Julius Caesar : The Era Of Roman Empire Essay

Julius Caesar : The Era Of Roman Empire Essay

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In the first century BC, Roman military commander Julius Caesar, engendered by his obsession with complete supremacy and glory, rose to prominence in the Roman political scene by manipulating those who surrounded him, ultimately reorientating the structure of Roman governance permanently. Born into Roman nobility, Caesar initially gained power by taking advantage of the Roman political climate with both his military and oratory skills. Gradually, by way of a series of calculative political moves, Caesar not only furthered his status but also ensured the longevity of his final position of dictator in Rome. However, his tenure as perpetual dictator was halted by his assassination in 44 BC, the result of several years of abusive control and rule. Ultimately, Caesar’s untimely death preceded long-lasting effect on Rome’s political system, permanently deconstructing the remains of Roman republicanism and establishing precedent for the era of Roman imperialism.

Julius Caesar, a man who by birthright was entitled to privilege and wealth, aspired towards far greater ambitions that were expected to him. Not only was Caesar born into the prestigious and politically affiliated Julian family, but also into what Cavazzi (2012, 1) describes as, “…a period of unrest and civil war”. This implies that this period in which Caesar emerged was a particularly opportune era for the class of highly ambitious young men to which he belonged. Coupled with this was Caesar’s intrinsic aptitude for oratory and military skills. Suetonius (cited in Williams, 1996, p.202) makes note of Caesar’s propensity for speech and warfare, observing that, “Caesar equalled, if he did not surpass, the greatest orators and generals the world had ever known.” Caesar’s acquis...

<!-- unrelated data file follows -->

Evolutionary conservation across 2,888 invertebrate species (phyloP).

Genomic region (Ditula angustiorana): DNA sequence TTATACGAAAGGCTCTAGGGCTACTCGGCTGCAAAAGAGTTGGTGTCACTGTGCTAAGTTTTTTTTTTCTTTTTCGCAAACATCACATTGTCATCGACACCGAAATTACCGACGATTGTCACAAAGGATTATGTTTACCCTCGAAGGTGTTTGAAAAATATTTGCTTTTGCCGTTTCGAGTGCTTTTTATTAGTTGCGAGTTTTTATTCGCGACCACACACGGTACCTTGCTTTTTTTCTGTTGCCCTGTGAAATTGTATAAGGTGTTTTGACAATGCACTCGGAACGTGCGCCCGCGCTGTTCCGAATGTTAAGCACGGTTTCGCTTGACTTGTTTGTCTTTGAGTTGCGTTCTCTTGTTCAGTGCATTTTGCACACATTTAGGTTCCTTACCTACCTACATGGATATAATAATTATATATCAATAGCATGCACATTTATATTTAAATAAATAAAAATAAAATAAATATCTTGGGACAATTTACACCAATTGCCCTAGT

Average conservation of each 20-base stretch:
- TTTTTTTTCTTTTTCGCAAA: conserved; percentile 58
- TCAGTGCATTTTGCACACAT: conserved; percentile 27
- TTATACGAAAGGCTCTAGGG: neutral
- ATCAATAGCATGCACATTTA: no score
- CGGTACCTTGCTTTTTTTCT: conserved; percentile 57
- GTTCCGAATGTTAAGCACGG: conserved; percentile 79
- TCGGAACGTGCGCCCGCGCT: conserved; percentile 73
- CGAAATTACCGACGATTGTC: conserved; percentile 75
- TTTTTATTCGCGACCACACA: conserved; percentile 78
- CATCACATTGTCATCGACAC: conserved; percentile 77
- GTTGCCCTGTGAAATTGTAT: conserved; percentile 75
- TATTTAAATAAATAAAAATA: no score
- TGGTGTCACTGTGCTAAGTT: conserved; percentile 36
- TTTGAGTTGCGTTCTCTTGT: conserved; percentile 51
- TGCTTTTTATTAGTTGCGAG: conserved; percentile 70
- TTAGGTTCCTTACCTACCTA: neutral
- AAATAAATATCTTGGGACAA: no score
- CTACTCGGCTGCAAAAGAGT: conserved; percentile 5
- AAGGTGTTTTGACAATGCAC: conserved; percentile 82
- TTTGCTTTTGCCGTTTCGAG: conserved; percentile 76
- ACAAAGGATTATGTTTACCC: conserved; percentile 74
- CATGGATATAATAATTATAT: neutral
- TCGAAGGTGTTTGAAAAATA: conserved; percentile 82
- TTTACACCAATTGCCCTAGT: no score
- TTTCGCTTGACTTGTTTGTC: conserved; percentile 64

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...ely, Julius Caesar’s regime and overall control had monumental impact on Rome’s governmental system and ultimately, how Rome is viewed today.
In the first century BC, Roman military commander Julius Caesar, prompted by his obsession with complete supremacy and glory, rose to prominence in the Roman political scene by manipulating those who surrounded him, ultimately reorientating the structure of Roman governance permanently. Facilitated by his exceptional capacities for both oration and the military, Caesar eventually obtained his final position of dictator of Rome. However, as a result of his abusive control and duplicitous conspirators, Caesar’s life and career came to a cease due to his assassination in 44BC. Nonetheless, Caesar’s untimely death the entirely new era of Roman imperialism, deconstructing the vestiges of traditional Roman republicanism forever.

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